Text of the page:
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I'd like to make a database of products. Each product have characteristics described as an array of x values and corresponding y values. And I'd like to query products for certain characteristics.

Example product data:

ProductA_x = [10, 20, 30, 40, 50]
ProductA_y = [2, 10, 30, 43, 49]

ProductB_x = [11, 22, 33, 44, 55, 66]
ProductB_y = [13, 20, 42, 35, 28, 21]

Now I'd like to get a list of products where y < 35 @ x=31. In the example data case, I should get ProductA.

  • If I use MySQL, what would be a good way to define table(s) to achieve this query at SQL level?
  • Would it become easier if I could use PostgreSQL? (Use Array or JSON type??)

One way I was advised was to make a table to specify xy pairs for x range. First data is for range x[0] to x[1], next data is for x[1] to x[2]. Something like this.

| ProductID | x1 | x2 | y1 | y2 |
| --------- | -- | -- | -- | -- |
| 1 | 10 | 20 | 2 | 10 |
| 1 | 20 | 30 | 10 | 30 |
| 1 | 30 | 40 | 30 | 43 |
| 1 | 40 | 50 | 43 | 49 |
| 2 | 11 | 22 | 33 | 44 |
| 2 | 22 | 33 | 20 | 42 |
| 2 | 33 | 44 | 42 | 35 |
| 2 | 44 | 55 | 35 | 28 |
| 2 | 55 | 66 | 28 | 21 |

Then I could query for (x1 > 31 AND 31 < x2) AND (y1 < 35 OR y2 < 35)

This solution is not too bad but I wonder if there is cleverer approach.

Please note that x array is guaranteed to be incremental but different product would have different starting x value, step size and number of points. And x value to be searched for may not exist as exact value in x array. The length of real x and y arrays would be about 2000. I expect I'd have about 10,000 products.

It would be best if corresponding y value can be interpolated but searching y value at nearest x value is acceptable.

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1 Answer 1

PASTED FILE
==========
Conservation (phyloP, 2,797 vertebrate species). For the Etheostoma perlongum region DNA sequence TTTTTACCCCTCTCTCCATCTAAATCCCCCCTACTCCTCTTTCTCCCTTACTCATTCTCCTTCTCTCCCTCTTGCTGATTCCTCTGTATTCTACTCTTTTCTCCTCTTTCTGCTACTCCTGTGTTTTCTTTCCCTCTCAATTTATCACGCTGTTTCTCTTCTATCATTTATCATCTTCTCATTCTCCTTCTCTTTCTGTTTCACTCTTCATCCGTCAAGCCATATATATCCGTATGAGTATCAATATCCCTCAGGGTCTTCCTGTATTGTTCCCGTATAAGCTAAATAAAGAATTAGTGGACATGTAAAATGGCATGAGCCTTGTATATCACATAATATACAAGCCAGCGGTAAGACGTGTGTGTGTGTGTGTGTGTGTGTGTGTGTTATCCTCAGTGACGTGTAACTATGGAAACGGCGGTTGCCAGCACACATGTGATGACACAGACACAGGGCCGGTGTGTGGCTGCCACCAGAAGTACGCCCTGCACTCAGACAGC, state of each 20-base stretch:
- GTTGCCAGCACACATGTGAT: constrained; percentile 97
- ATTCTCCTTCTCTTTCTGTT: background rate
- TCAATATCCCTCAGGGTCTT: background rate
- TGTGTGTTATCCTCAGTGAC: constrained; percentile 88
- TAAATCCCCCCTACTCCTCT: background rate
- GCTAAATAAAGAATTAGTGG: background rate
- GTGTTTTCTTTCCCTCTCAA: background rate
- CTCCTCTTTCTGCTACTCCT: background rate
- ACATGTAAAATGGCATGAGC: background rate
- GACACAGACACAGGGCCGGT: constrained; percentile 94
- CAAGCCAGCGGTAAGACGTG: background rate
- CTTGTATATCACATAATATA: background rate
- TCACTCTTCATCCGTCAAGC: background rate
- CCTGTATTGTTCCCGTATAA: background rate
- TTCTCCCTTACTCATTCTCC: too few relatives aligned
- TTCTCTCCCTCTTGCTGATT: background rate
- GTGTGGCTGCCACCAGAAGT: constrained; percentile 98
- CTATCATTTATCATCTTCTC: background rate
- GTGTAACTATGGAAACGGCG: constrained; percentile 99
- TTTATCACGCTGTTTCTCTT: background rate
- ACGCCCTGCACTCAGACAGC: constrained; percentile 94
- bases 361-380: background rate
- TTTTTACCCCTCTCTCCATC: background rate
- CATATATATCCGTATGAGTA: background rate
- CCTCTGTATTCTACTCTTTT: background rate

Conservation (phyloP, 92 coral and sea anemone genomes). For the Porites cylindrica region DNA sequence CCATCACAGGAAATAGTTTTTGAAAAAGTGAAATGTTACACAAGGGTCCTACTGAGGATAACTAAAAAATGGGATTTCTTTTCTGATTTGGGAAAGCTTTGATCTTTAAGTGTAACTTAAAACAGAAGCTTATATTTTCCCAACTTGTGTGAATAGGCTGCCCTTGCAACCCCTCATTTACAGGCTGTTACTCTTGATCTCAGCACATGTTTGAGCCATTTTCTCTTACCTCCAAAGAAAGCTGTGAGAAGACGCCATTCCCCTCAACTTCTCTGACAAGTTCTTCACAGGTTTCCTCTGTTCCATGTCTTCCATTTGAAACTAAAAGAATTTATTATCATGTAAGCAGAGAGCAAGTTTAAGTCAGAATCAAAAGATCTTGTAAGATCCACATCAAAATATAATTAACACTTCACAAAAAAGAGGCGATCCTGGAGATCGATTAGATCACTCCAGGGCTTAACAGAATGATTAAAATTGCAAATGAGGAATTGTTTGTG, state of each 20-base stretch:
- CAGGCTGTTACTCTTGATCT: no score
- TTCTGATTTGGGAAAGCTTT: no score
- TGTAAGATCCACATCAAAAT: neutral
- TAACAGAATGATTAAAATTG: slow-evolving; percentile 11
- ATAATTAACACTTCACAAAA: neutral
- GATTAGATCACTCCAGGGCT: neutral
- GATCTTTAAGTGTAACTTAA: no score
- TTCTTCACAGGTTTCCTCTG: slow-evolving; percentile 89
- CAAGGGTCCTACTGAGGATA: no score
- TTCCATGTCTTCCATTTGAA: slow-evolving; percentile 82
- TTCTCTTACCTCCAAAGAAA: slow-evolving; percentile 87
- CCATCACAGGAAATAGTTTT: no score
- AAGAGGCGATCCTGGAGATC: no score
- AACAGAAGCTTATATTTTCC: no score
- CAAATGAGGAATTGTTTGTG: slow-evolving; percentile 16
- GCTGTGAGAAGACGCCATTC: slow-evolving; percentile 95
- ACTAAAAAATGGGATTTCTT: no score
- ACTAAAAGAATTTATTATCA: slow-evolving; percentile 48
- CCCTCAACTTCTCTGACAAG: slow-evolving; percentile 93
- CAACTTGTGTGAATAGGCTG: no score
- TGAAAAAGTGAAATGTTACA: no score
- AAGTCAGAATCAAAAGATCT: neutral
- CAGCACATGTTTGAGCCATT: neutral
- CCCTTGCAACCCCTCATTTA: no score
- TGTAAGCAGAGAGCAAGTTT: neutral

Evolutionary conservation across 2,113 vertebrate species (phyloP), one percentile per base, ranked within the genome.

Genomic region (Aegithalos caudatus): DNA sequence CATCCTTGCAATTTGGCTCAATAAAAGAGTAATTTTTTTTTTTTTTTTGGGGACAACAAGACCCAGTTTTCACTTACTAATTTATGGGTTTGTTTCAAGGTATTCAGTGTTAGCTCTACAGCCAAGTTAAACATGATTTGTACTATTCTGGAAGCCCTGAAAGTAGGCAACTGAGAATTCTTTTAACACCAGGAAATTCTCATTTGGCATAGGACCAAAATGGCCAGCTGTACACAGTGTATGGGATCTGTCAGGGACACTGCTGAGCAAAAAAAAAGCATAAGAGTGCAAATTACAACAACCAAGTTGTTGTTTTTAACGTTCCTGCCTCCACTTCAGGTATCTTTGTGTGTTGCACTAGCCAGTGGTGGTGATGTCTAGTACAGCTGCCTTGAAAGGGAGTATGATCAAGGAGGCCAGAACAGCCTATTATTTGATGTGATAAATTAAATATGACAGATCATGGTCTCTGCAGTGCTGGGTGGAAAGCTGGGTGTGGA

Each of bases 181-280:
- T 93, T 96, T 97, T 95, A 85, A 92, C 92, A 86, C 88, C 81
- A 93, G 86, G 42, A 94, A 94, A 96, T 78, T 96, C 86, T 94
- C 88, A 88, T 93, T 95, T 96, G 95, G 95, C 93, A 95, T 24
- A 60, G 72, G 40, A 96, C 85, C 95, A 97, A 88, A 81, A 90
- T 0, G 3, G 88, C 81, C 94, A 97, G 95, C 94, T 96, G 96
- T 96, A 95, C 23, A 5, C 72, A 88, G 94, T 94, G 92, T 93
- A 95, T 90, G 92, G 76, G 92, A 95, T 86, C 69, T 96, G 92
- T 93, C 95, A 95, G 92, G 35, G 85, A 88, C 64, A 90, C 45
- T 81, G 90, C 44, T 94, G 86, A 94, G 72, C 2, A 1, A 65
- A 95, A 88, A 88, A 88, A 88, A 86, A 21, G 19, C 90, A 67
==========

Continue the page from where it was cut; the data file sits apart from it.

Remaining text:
since every X corresponds to exactly one Y, the sane table definition on a classic relational database would be:

CREATE TABLE product (id serial not null unique, sku text primary key, ....);
CREATE TABLE product_xy (product_id int not null references product(id),
                         x int not null,
                         y int not null,
                         primary key(product_id, x));

That would make your query manageable in all cases.

On PostgreSQL 9.3 you could use a LATERAL subquery to effectively use arrays but I don't think it would be easier than just going with a relational design to start with. The only case where you would want to store the info in an array in PostgreSQL is if ordinality mattered on the x array. Then the design becomes slightly more complex because the following array combinations are not semantically the same:

 array[1, 2, 3] x
 array[4, 5, 6] y

and

 array[2, 1, 3] x
 array[5, 4, 6] y

If those need to be distinct then go with an array-based solution in PostgreSQL (note that in both cases the same x value corresponds with the same y value, but the ordering of the pairs differs). Otherwise go with a standard relational design. If you have to go with that, then your better option is to have a 2-dimensional xy array that would be something like:

 array[
    array[1, 2, 3],
    array[4, 5, 6]
 ] xy

You could then have functions which could process these pairs on the array as a whole, but the point is that in this case the xy represents a single atomic value in a specific domain, where ordinality matters in both dimensions and therefore the value can be processed at once. In other words, if ordinality matters on both dimensions, then you have a single value in your domain and so this does not violate first normal form. If ordinality along either dimension does not matter, then it does violate first normal form.

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